Talking to reporters as he left the White House, Mr. Trump was asked about his tweet that seemed to invite his own supporters to rally outside the White House. As he often does, Mr. Trump distanced himself from his own statements, saying he was merely asking a question and that he didn’t know if people were coming. He claimed not to be trying to stoke racial strife.
“By the way, they love African-American people, they love black people,” Mr. Trump volunteered, unprompted, describing his own supporters, who are overwhelmingly white.
“MAGA loves the black people,” he added.
He reiterated his condemnation of Minnesota’s governor and the mayor of Minneapolis, both Democrats, painting the matter in starkly political terms as his opposition to “liberal” activists.
“They’ve got to get tougher. They’ve got to get tougher,” Mr. Trump said of the responses to the unrest, which resulted on Thursday night in the burning of the police station where the officers involved in Mr. Floyd’s death worked. “They’ve got to be strong. Honor the memory of George Floyd, honor his memory. They have to get tougher, and by being tougher they will be honoring his memory, but they cannot let that happen.”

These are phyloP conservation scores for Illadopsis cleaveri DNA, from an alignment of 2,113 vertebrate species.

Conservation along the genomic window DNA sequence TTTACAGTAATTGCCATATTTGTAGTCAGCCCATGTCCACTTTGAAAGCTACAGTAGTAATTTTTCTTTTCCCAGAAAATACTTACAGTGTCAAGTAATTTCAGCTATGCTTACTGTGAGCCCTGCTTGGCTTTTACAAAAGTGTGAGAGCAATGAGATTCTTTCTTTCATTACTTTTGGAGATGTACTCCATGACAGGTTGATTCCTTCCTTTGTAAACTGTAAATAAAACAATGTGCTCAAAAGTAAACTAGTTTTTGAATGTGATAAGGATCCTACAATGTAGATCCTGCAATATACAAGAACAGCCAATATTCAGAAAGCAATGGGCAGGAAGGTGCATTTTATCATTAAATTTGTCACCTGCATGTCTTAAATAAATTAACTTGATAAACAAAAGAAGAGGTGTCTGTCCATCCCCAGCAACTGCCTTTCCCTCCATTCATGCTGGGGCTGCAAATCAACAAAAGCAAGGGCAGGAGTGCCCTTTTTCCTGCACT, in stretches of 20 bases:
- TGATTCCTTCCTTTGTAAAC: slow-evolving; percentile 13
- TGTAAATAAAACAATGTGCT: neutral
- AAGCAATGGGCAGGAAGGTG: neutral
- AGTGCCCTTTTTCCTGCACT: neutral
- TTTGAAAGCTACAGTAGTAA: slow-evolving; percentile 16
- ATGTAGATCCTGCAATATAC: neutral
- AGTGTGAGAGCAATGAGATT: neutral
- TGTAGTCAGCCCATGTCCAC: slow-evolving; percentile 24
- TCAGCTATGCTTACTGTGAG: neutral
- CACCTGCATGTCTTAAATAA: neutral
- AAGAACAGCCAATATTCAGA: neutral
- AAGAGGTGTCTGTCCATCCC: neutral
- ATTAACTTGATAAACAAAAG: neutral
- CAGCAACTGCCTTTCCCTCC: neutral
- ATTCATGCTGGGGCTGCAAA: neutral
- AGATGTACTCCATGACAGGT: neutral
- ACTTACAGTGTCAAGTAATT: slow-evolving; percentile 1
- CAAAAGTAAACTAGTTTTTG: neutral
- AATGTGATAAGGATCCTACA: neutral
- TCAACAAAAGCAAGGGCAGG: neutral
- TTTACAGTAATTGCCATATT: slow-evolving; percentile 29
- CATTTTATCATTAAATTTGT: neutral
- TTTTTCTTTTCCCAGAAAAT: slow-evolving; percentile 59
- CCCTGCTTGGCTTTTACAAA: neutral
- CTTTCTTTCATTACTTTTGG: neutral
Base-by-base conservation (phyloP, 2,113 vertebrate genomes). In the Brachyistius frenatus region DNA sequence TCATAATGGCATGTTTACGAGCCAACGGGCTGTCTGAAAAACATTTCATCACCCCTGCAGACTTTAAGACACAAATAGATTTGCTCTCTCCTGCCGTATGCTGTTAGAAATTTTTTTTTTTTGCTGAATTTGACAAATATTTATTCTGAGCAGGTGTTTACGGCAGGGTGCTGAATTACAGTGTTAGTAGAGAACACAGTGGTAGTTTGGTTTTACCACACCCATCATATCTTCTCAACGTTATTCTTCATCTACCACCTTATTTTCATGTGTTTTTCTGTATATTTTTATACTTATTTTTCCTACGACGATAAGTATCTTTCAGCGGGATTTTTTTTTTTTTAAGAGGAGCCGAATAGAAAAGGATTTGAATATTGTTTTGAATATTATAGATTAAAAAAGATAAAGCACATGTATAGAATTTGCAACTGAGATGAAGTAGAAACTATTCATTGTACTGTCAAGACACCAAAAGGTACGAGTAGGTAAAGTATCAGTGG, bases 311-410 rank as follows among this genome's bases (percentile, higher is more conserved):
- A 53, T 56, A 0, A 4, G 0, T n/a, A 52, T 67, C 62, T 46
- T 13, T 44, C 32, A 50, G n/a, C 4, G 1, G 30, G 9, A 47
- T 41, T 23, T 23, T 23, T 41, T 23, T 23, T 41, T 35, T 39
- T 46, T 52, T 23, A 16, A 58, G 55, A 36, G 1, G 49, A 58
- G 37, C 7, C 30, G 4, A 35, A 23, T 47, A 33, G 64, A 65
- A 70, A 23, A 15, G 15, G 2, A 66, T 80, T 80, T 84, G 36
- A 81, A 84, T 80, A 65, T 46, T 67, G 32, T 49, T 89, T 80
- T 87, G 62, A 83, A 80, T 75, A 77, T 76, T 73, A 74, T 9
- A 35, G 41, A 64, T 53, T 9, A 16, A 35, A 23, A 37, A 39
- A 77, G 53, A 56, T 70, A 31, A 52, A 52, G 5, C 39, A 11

He again raised the prospect of sending in the military to quell the unrest.
“We could have troops on the ground very quickly if they ever want our military,” Mr. Trump said.
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At Mr. Trump’s behest, the Defense Department ordered the Army to prepare active-duty military police units to deploy from several army bases to Minneapolis. The move does not mean that the units will be activated, but it is a first step toward doing so, officials said.
Mr. Trump has repeatedly criticized protesting groups that are predominantly made up of black people. In the 2016 campaign, he condemned the Black Lives Matter protesters as a “threat.”
Since he became president, he has also denounced protesters critical of his administration as being members of “antifa,” a contraction of the word “antifascist.” The name has become a catch-all for a loose affiliation of radical activists who oppose the far right.
On Saturday, Mr. Trump insisted that the protesters were far-left extremists, a claim that Attorney General William P. Barr echoed on Saturday.
“Groups of outside radicals and agitators are exploiting the situation to pursue their own separate and violent agenda,” Mr. Barr said.
While it is the responsibility of state and local officials to get the rioting under control, Mr. Barr said the F.B.I. and other federal law enforcement would support those efforts. He warned it was a violation of federal law to cross state lines “to incite or participate in violent rioting.” The Department of Justice and F.B.I., he said, would enforce those laws.
On Twitter on Saturday, Mr. Trump also denounced several mainstream news outlets, a day after a CNN reporter was arrested on camera for no apparent reason by police officers in riot gear in Minneapolis, and a female reporter for a local television station was shot with what appeared to be pepper balls by an officer in Louisville, Ky.